A Freedom Rider Recounts His Harrowing TaleBy Jeffrey Hess | Published 09 Feb 2011 02:01pm |
50 years ago, a group of civil rights activists were harassed, attacked, and throw into the jail for trying to desegregate the public bus system. Today, one of those freedom riders is sharing his harrowing story. MPB's Jeffrey Hess reports.
Before a crowd of black and white, young and old Fred Clark explained his role in the Civil Rights movement.
Clark was a skinny 19-year-old in 1961 when he decided to join the Freedom Riders in Jackson in an effort to desegregate the bus system.
"And we walked into the county and would like to get a bus ticket to New Orleans or Canton wherever it was I don't remember, I was just scared. And they didn't say anything to us and Captain Ray walked up and he said "move on and move out the station" three times. Which we didn't. And we were cited for breach of peace and inciting a riot," Clark said.
Clark was arrested and spent 45 days in prison, during which time he was abused, mistreated and even threatened with hanging but he didn't stop.
"You know, we talk about each other if you wasn't active. It was just something you had to do. Like a group creed or something. And we practiced that and got more involved and more involved until the fear just went away because we faced death every day," Clark said.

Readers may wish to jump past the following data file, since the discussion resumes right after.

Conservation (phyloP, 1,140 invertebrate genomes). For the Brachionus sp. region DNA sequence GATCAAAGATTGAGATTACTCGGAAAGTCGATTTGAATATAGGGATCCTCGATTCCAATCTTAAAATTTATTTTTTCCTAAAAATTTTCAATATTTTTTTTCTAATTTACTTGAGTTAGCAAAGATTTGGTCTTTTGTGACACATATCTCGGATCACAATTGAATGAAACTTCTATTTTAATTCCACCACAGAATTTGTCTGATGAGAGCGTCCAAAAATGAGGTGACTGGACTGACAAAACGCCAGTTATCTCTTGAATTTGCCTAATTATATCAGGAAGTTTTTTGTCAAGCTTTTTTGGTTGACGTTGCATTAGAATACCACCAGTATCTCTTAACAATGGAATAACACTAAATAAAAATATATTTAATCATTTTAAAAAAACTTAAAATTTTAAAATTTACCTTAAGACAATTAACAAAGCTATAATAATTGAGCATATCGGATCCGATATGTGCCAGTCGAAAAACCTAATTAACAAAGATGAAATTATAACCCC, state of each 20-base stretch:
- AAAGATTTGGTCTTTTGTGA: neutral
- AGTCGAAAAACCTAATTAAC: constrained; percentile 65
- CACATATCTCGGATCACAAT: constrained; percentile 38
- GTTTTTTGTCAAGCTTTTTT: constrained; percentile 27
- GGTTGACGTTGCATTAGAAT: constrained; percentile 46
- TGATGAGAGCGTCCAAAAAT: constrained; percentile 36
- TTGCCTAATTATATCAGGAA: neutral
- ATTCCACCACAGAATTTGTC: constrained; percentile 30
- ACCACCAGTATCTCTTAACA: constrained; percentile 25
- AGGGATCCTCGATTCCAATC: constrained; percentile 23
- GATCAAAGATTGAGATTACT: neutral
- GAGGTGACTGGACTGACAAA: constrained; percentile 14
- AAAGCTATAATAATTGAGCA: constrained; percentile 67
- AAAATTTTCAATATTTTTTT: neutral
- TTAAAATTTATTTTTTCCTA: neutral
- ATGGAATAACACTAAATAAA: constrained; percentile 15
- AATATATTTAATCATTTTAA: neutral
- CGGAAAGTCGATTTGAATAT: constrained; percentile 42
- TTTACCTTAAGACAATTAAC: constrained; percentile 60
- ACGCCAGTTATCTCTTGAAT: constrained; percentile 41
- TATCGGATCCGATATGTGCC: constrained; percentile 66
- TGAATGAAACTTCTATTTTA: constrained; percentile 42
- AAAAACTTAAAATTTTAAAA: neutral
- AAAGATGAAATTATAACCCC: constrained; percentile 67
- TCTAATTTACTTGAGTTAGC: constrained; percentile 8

Clark along with more than 300 other freedom riders overwhelmed the jail system in Jackson and helped to force the de-segregation of the buses.
WJ Megginson is a 67-years old Caucasian man who lived in Jackson during the freedom rides. He says he attended to get a better understanding of that violent time.
"I saw them being hauled into jail. I think I saw in person, some of them driving through the downtown streets. And most of use, at least of my vintage at the time, just really didn't know enough to know really what was going on or what it ultimately meant," Megginson said.
A group of 15-year-old Scottish exchange students also came to hear Clark speak. Bex Moodie says she know about segregation but meeting Clark makes it more real.
"It’s very inspirational and they are like a great inspiration for everyone to completely destroy all racism and segregation against all countries," Moodie said.
Clark says that is the message that he hopes the audience hears and that they will continue the work that the Freedom Riders started 50 years ago.
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